When Karaoke's three planes of representation bump against each other or elements and occurrences seemingly cross from one plane to the other, a really effective sense of slippage and disorientation arises. At these key moments a tangible feeling of dread is prompted by the presence of a simple but ominous piano riff on the show's soundtrack. The experience is comparable to that encountered when watching similarly multilayered shows: Karaoke features a few dizzy moments that bring to mind the disorientating set-pieces found in David Cronenberg's eXistenZ and Michel Deville's La Lectrice. In order to set in place the show's key enigmas and intrigues, Potter offers up some necessarily vague and baffling events early on in the proceedings. For example, the first few narrative flips between Feeld's real world experiences and the fictional events taking place within the Karaoke film project occur without us knowing that two distinct worlds are being represented simultaneously. Thankfully the exceptional acting talent assembled here effortlessly manages to keep us interested until things become much clearer. You can't go far wrong with old school talent like Albert Finney and Julie Christie and (then) new school talent like Richard E. Grant and Anna Chancellor on board.

The quality of the show's acting and its richly drawn characters undoubtedly plays a big part in making Karaoke the quite unique viewing experience that it is. The acting on display here is generally excellent but the passion and emotional depth that Albert Finney infuses Feeld with results in him stealing the show. Finney's work here and in other British TV dramas from the 1990s (Cold Lazarus, The Green Man and A Rather English Marriage) would secure his status as a national treasure. Feeld is a brash and cynical but wholly sympathetic working class Brit who has managed to make a success of his life. He enjoys pouring scorn on born-privileged blue bloods like Balmer and his wife (Julie Christie) but when he encounters Sandra Sollars he is reminded that the social mobility that he has enjoyed is not the norm and he's visibly moved by Sandra and her broken mother's (Alison Steadman of Abigail's Party) plight. As is often the case with Potter's lead characters, it would seem that a certain amount of Potter's own biography and personal experiences found their way into the character of Daniel Feeld.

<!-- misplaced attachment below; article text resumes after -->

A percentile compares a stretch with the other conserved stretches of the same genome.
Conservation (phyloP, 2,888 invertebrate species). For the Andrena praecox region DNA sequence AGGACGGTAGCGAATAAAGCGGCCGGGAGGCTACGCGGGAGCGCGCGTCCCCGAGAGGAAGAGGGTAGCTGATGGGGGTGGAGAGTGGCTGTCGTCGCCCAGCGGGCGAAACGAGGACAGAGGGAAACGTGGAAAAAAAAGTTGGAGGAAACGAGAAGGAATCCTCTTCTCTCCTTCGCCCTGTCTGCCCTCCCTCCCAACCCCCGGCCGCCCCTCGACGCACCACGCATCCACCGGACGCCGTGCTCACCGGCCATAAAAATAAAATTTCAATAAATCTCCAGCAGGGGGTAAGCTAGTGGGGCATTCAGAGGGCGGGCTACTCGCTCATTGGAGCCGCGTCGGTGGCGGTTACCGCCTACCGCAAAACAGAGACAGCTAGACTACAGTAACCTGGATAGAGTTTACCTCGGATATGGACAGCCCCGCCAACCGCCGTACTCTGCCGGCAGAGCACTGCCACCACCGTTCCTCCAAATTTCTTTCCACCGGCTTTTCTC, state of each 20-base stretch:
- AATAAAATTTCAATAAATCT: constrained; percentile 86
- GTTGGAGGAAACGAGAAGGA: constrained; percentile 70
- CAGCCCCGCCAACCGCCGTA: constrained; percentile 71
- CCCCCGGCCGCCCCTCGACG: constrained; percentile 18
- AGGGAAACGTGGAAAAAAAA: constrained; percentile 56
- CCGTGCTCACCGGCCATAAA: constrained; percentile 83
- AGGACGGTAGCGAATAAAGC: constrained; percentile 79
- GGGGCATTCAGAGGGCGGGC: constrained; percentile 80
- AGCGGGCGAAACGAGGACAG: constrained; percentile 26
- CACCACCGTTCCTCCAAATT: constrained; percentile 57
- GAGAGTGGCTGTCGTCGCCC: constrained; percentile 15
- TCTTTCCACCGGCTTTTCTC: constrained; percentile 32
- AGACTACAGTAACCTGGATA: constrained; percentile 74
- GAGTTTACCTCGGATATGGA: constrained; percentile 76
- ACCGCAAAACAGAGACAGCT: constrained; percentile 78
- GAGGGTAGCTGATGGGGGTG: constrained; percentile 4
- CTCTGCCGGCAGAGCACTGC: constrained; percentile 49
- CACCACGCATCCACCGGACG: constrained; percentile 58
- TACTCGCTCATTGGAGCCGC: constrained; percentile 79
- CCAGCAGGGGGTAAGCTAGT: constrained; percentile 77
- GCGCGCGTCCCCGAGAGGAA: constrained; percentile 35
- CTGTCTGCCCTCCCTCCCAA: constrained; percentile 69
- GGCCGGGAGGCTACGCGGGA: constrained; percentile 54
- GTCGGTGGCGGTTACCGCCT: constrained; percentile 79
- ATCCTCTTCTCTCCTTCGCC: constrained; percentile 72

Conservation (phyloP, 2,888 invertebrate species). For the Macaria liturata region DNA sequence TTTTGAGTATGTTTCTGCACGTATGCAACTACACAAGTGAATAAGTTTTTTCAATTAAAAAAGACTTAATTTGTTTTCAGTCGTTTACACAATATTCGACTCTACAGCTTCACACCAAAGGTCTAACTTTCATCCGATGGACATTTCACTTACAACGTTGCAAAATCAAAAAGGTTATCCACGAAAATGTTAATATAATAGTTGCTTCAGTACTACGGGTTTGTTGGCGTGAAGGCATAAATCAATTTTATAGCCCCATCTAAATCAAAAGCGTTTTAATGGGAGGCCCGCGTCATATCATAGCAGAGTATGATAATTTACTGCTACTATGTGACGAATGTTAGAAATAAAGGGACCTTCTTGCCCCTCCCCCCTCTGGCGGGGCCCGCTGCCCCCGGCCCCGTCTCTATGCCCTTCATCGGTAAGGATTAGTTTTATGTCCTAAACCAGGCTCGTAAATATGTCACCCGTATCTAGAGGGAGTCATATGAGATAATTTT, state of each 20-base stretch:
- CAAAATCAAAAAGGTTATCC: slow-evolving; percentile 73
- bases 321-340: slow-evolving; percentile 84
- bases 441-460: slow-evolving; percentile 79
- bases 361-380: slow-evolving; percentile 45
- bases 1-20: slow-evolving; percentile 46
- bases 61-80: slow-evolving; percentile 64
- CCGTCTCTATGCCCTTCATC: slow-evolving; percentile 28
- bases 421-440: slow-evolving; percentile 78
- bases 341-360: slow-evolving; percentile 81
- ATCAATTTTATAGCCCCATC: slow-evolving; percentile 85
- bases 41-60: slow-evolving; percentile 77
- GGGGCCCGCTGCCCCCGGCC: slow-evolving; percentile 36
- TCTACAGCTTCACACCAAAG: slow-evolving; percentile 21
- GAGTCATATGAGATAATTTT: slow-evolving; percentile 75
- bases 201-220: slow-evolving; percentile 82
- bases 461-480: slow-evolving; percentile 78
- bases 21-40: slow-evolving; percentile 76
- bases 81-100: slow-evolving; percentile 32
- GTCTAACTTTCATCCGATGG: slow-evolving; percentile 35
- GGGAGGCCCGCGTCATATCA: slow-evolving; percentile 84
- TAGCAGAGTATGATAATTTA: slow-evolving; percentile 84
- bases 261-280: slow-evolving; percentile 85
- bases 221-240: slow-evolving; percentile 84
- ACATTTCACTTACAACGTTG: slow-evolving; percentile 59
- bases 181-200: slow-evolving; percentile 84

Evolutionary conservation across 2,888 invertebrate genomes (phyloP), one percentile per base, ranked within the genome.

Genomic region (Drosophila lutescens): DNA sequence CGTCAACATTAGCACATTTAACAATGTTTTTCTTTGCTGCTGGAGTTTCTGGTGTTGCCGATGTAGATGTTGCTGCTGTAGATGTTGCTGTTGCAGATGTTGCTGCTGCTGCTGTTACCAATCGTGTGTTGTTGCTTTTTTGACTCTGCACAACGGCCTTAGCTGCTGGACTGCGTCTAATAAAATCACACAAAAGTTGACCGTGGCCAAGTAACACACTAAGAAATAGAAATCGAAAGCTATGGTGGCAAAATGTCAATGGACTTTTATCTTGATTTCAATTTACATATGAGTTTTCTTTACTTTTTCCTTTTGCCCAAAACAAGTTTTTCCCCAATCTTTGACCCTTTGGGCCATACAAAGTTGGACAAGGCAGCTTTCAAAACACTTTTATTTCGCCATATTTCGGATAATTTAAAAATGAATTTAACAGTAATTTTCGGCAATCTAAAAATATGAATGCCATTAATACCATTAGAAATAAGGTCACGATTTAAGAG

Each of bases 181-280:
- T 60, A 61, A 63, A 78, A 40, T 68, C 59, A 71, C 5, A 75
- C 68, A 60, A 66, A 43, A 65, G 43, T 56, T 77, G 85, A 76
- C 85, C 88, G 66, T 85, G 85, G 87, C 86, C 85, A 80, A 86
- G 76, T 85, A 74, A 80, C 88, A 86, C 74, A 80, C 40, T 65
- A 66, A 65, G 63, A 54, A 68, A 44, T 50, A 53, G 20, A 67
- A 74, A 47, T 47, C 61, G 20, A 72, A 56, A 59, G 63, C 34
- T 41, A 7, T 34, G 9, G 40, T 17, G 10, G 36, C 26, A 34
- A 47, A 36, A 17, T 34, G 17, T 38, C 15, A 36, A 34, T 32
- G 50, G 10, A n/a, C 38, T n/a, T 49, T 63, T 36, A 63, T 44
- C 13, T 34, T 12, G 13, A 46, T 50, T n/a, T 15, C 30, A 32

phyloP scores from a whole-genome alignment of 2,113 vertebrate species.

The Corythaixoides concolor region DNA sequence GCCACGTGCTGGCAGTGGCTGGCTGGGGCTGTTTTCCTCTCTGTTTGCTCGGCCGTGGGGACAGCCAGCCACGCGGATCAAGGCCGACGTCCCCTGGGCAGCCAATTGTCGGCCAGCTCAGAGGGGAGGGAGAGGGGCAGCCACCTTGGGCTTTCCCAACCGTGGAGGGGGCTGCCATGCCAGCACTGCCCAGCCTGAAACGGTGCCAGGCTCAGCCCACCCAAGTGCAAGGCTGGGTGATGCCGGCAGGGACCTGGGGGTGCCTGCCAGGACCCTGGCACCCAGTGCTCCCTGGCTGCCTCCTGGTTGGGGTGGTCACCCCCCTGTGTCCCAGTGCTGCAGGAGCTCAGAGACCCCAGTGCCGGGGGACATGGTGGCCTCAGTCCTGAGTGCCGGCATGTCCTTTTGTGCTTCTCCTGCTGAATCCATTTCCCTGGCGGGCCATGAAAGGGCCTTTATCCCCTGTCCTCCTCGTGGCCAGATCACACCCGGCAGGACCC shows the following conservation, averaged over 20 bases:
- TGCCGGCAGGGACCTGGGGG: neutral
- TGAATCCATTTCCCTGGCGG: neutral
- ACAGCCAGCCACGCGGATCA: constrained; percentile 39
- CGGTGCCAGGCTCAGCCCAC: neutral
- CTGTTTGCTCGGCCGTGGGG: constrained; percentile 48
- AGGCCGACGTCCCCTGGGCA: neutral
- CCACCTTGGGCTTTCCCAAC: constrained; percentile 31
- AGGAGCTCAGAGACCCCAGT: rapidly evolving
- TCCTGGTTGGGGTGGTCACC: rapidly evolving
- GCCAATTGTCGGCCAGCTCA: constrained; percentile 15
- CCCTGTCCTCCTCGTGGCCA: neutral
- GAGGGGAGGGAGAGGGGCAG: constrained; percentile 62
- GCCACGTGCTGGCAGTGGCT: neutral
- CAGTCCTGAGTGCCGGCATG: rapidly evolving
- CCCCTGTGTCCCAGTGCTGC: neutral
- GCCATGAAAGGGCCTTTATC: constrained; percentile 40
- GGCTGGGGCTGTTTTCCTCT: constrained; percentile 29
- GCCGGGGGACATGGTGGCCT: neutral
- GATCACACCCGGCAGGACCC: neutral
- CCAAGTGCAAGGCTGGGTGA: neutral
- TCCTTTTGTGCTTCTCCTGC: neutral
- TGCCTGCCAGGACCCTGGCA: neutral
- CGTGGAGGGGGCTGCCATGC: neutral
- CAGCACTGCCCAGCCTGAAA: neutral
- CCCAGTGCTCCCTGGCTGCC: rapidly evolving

The show's representations of its working class characters are almost worked to the point of caricature. All seemingly connected -- in one way or another -- to a seedy criminal underworld, most of these characters are portrayed in an almost Dickensian way. Hywel Bennett (Endless Night) plays the show's slimy and devious criminal antagonist, Arthur 'Pig' Mailion, like he's a cross between Oliver Twist's Bill Sikes and David Copperfield's Uriah Heep. Professor Henry Higgins would have undoubtedly passed Eliza Doolittle over in favour of the more challenging Sandra Sollars if their paths had ever crossed. Funny man Roy Hudd offers a gentle and slightly humorous point of contrast as Feeld's genuinely caring agent, Ben Baglin. The somewhat nervy Baglin employs spoonerisms when talking and he is often heard muttering phrases like "hucking fell". Baglin's mischievous mother (Liz Smith of The Royle Family and Sir Henry at Rawlinson End) is a decidedly eccentric old dear. All in all Karaoke is a highly original and unpredictable show that succeeds in its efforts to emotionally involve its audience.

Presented in an anamorphic encoding that has an aspect ratio that appears to be slightly wider than 1.66:1 at times, Karaoke looks pretty good. The show's picture and sound quality are both fine.

Cold Lazarus
Acorn Media UK
1996 / Colour / 1.66:1 flat / 222 m.
Starring Albert Finney, Frances de la Tour, Ciaran Hinds, Henry Goodman, Diane Ladd, Grant Masters, Ganiat Kasumu, Carmen Ejogo, Claudia Malkovich, Joe Roberts
Cinematography Remi Adefarasin and Ashley Rowe
Production Designers Christopher Hobbs and Gary Williamson
Film Editor Clare Douglas
Original Music Christopher Gunning
Written by Dennis Potter
Produced by Kenith Trodd and Rosemarie Whitman
Directed by Renny Rye


In the year 2368, Professor Emma Porlock (Frances de la Tour) and her research team -- Fyodor Glazunov (Ciaran Hinds), Tony (Grant Masters), Luanda (Ganiat Kasumu), Blinda (Carmen Ejogo) and Kaya (Claudia Malkovich) -- are attempting to extract memories from the cryogenically preserved head of Daniel Feeld (Albert Finney). The team's disinterested sponsor, Martina Masdon (Diane Ladd), is the owner of an American pharmaceuticals corporation and, unaware of the scientists' growing success in projecting video reproductions of fragments of Feeld's memory onto a giant living video screen, she is petulantly tempted to cut off their funding. When Masdon's associate, the media mogul David Siltz (Henry Goodman), inadvertently discovers what Porlock's team are doing he becomes determined to get the scientists to defect to his corporation: he figures broadcasting Feeld's memories on his TV channels and virtual reality networks will be a big money-maker. Siltz travels to what remains of the UK in order to put his duplicitous plans into effect but he's in for a rough ride. Firstly, violent insurgents known as the RONs (they demand Reality or Nothing) are causing havoc on the streets. Secondly, when Porlock and her team suddenly get the impression that Feeld might somehow be aware of what they are doing to him, they begin to question the moral and ethical aspects of their work.